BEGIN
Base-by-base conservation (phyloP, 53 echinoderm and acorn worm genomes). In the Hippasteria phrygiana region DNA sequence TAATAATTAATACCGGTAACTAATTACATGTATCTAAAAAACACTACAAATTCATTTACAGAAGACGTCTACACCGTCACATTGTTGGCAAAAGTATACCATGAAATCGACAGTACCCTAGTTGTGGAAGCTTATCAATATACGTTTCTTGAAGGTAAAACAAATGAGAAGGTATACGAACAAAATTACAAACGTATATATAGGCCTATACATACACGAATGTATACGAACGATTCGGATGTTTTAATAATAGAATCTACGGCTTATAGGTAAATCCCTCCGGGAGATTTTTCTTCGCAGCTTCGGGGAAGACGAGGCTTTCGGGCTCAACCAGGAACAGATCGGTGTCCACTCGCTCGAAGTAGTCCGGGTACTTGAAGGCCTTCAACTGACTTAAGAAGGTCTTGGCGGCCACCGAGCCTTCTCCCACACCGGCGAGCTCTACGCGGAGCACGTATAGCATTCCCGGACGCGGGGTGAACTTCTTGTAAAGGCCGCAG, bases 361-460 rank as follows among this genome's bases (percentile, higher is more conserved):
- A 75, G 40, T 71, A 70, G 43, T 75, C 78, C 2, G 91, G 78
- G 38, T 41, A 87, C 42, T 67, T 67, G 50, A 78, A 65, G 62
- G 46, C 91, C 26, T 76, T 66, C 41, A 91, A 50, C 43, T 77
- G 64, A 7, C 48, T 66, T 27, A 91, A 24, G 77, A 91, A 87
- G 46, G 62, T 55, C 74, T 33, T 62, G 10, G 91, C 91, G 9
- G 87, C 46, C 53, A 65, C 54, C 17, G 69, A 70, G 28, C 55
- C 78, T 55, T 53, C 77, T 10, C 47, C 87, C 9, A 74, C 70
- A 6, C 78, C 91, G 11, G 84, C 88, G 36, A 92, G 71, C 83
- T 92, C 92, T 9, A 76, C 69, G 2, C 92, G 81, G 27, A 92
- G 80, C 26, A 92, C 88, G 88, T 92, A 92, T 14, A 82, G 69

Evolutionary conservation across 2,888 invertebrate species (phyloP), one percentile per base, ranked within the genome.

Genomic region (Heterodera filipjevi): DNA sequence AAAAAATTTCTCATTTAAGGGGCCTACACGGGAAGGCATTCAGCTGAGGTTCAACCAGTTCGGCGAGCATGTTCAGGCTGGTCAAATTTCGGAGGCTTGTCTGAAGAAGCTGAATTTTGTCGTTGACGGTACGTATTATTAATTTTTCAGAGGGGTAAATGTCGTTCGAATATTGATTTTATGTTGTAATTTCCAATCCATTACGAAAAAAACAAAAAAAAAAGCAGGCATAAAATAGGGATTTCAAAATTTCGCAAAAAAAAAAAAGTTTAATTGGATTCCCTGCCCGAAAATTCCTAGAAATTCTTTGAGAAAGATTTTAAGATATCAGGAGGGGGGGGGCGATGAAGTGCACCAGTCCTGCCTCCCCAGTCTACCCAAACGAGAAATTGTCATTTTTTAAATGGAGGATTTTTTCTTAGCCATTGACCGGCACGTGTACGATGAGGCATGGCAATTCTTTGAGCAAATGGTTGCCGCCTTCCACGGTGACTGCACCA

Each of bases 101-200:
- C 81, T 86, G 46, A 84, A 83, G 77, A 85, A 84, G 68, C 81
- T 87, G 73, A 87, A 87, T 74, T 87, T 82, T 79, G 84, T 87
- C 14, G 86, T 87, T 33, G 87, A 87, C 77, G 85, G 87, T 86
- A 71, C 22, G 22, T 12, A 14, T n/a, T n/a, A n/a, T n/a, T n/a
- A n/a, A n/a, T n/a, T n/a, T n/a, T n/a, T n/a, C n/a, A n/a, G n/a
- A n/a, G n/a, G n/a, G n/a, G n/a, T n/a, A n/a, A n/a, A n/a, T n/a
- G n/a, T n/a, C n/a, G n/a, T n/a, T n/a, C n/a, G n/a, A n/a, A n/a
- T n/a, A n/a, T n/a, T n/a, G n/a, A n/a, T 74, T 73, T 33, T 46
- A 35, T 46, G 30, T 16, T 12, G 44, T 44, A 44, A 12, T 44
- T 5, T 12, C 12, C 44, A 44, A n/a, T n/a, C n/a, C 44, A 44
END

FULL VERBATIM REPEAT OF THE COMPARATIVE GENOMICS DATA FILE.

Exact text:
Base-by-base conservation (phyloP, 53 echinoderm and acorn worm genomes). In the Hippasteria phrygiana region DNA sequence TAATAATTAATACCGGTAACTAATTACATGTATCTAAAAAACACTACAAATTCATTTACAGAAGACGTCTACACCGTCACATTGTTGGCAAAAGTATACCATGAAATCGACAGTACCCTAGTTGTGGAAGCTTATCAATATACGTTTCTTGAAGGTAAAACAAATGAGAAGGTATACGAACAAAATTACAAACGTATATATAGGCCTATACATACACGAATGTATACGAACGATTCGGATGTTTTAATAATAGAATCTACGGCTTATAGGTAAATCCCTCCGGGAGATTTTTCTTCGCAGCTTCGGGGAAGACGAGGCTTTCGGGCTCAACCAGGAACAGATCGGTGTCCACTCGCTCGAAGTAGTCCGGGTACTTGAAGGCCTTCAACTGACTTAAGAAGGTCTTGGCGGCCACCGAGCCTTCTCCCACACCGGCGAGCTCTACGCGGAGCACGTATAGCATTCCCGGACGCGGGGTGAACTTCTTGTAAAGGCCGCAG, bases 361-460 rank as follows among this genome's bases (percentile, higher is more conserved):
- A 75, G 40, T 71, A 70, G 43, T 75, C 78, C 2, G 91, G 78
- G 38, T 41, A 87, C 42, T 67, T 67, G 50, A 78, A 65, G 62
- G 46, C 91, C 26, T 76, T 66, C 41, A 91, A 50, C 43, T 77
- G 64, A 7, C 48, T 66, T 27, A 91, A 24, G 77, A 91, A 87
- G 46, G 62, T 55, C 74, T 33, T 62, G 10, G 91, C 91, G 9
- G 87, C 46, C 53, A 65, C 54, C 17, G 69, A 70, G 28, C 55
- C 78, T 55, T 53, C 77, T 10, C 47, C 87, C 9, A 74, C 70
- A 6, C 78, C 91, G 11, G 84, C 88, G 36, A 92, G 71, C 83
- T 92, C 92, T 9, A 76, C 69, G 2, C 92, G 81, G 27, A 92
- G 80, C 26, A 92, C 88, G 88, T 92, A 92, T 14, A 82, G 69

Evolutionary conservation across 2,888 invertebrate species (phyloP), one percentile per base, ranked within the genome.

Genomic region (Heterodera filipjevi): DNA sequence AAAAAATTTCTCATTTAAGGGGCCTACACGGGAAGGCATTCAGCTGAGGTTCAACCAGTTCGGCGAGCATGTTCAGGCTGGTCAAATTTCGGAGGCTTGTCTGAAGAAGCTGAATTTTGTCGTTGACGGTACGTATTATTAATTTTTCAGAGGGGTAAATGTCGTTCGAATATTGATTTTATGTTGTAATTTCCAATCCATTACGAAAAAAACAAAAAAAAAAGCAGGCATAAAATAGGGATTTCAAAATTTCGCAAAAAAAAAAAAGTTTAATTGGATTCCCTGCCCGAAAATTCCTAGAAATTCTTTGAGAAAGATTTTAAGATATCAGGAGGGGGGGGGCGATGAAGTGCACCAGTCCTGCCTCCCCAGTCTACCCAAACGAGAAATTGTCATTTTTTAAATGGAGGATTTTTTCTTAGCCATTGACCGGCACGTGTACGATGAGGCATGGCAATTCTTTGAGCAAATGGTTGCCGCCTTCCACGGTGACTGCACCA

Each of bases 101-200:
- C 81, T 86, G 46, A 84, A 83, G 77, A 85, A 84, G 68, C 81
- T 87, G 73, A 87, A 87, T 74, T 87, T 82, T 79, G 84, T 87
- C 14, G 86, T 87, T 33, G 87, A 87, C 77, G 85, G 87, T 86
- A 71, C 22, G 22, T 12, A 14, T n/a, T n/a, A n/a, T n/a, T n/a
- A n/a, A n/a, T n/a, T n/a, T n/a, T n/a, T n/a, C n/a, A n/a, G n/a
- A n/a, G n/a, G n/a, G n/a, G n/a, T n/a, A n/a, A n/a, A n/a, T n/a
- G n/a, T n/a, C n/a, G n/a, T n/a, T n/a, C n/a, G n/a, A n/a, A n/a
- T n/a, A n/a, T n/a, T n/a, G n/a, A n/a, T 74, T 73, T 33, T 46
- A 35, T 46, G 30, T 16, T 12, G 44, T 44, A 44, A 12, T 44
- T 5, T 12, C 12, C 44, A 44, A n/a, T n/a, C n/a, C 44, A 44